Fungicide supply issues appear to have eased since Easter leaving agronomists hopeful that better weather might allow growers to apply T0s to wheat crops with lower rust pressure than last year.

At least one key T0 option, Cherokee (propiconazole + cyproconazole + chlorothalonil), had been difficult to source, Richard Cromie, an independent agronomist for Crop Management Partners based in Hampshire, said. “You couldn’t get hold of it for two weeks before Easter, but it is coming in now. I don’t quite understand why it wasn’t out with distributors.”

Steve Cook of Hampshire Arable Systems also reported there had been a temporary shortage of the product. That was partly due to greater interest in the product at T0, while the manufacturer, Syngenta, was also targeting the T1 market, he suggested. “The quantity is OK, the question was whether it would be there at the right time.”

Supplies needed to be available this week to stop recommendations having to be changed, Bryce Rham, an independent agronomist from Shropshire, warned. “If [Syngenta] are not careful they will have missed T0, and then we will be in the invidious position of how to use this stuff at T1.”

Brown rust was not an issue in his area. “It is looking like a proper septoria year, so it will be a struggle to sell Cherokee at T1,” he said.

Frontier’s Bob Mills was not finding much rust in the east either. “You can find yellow rust in Robigus on odd plants, and the odd pustule of brown rust in very susceptible varieties, but nothing like the levels we had this time last year.”

Even so, he still thought it worthwhile to include a triazole at T0, at least on rust-prone varieties. “But if it going to be done, it needs doing this week or next.”

Mr Cook thought growers had until about mid-April to put a T0 on. “If you’re going through with a growth regulator, I’d put the Bravo in, and then drop it out at T1 if necessary. It is only too late if you’re combining your growth regulator with T1 sprays.”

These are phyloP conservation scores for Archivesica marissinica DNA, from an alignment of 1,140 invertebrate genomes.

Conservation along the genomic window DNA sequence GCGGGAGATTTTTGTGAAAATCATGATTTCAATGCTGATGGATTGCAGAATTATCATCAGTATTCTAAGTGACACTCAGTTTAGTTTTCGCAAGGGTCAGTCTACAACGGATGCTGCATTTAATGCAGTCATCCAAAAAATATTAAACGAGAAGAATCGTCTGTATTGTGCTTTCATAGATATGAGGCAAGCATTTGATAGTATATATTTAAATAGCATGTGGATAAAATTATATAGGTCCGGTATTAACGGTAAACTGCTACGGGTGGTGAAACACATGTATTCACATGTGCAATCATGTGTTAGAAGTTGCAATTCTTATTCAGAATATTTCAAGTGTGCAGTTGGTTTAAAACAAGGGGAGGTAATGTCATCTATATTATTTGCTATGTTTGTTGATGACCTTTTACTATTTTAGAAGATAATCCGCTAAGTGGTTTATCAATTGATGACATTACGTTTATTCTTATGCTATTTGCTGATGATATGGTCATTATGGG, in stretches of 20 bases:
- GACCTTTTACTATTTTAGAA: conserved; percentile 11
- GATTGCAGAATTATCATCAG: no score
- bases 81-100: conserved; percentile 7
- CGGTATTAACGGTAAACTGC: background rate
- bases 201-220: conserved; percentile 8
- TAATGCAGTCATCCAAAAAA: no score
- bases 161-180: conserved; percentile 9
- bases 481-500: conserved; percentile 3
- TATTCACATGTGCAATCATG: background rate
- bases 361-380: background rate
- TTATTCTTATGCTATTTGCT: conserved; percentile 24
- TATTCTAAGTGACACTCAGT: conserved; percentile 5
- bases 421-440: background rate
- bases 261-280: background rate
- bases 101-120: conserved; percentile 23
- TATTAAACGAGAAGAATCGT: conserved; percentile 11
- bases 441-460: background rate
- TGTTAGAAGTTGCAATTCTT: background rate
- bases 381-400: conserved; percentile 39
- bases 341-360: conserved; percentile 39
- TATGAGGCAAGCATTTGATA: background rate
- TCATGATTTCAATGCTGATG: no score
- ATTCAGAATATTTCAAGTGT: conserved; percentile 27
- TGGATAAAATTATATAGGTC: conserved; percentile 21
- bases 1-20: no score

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‘Early demand caught us by surprise’ 

Syngenta’s Matt Pickard said the firm had sold as much Cherokee this season as it did in the whole of last season already. “We’ve had a fantastic start. It obviously shows growers and agronomists are confident of using it.”
He admitted it had been difficult to get hold of, although weather delays may have helped the firm catch up. “We’re sorry if [supply issues] have caused any problems. It is the early and extra demand that has caught us by surprise.”
Supplies would be available for T1, he added.
Similar supply issues could arise later in the season for other key products, Mr Cook warned. “Proline (prothioconazole) for T1 sprays will be fine, but will it be for the flowering oilseed rape or T3 markets? It might be OK for one but not the other.”
Tracker (boscalid + epoxiconazole) could be tight at T1, according to Mr Rham. “BASF is pushing it towards the T2 market as well, which has caused a shortage at T1. If you haven’t got it ordered already you probably won’t get it,” he suggested.
He was trying to order products two weeks ahead as much as possible. “There are pinch points. Those people who want product on the day might be disappointed.”
Mr Cromie was also trying to predict what would be needed in advance. “We’re ordering more and more in advance. The problem for the agronomist is that it doesn’t allow you to fine-tune your recommendations.”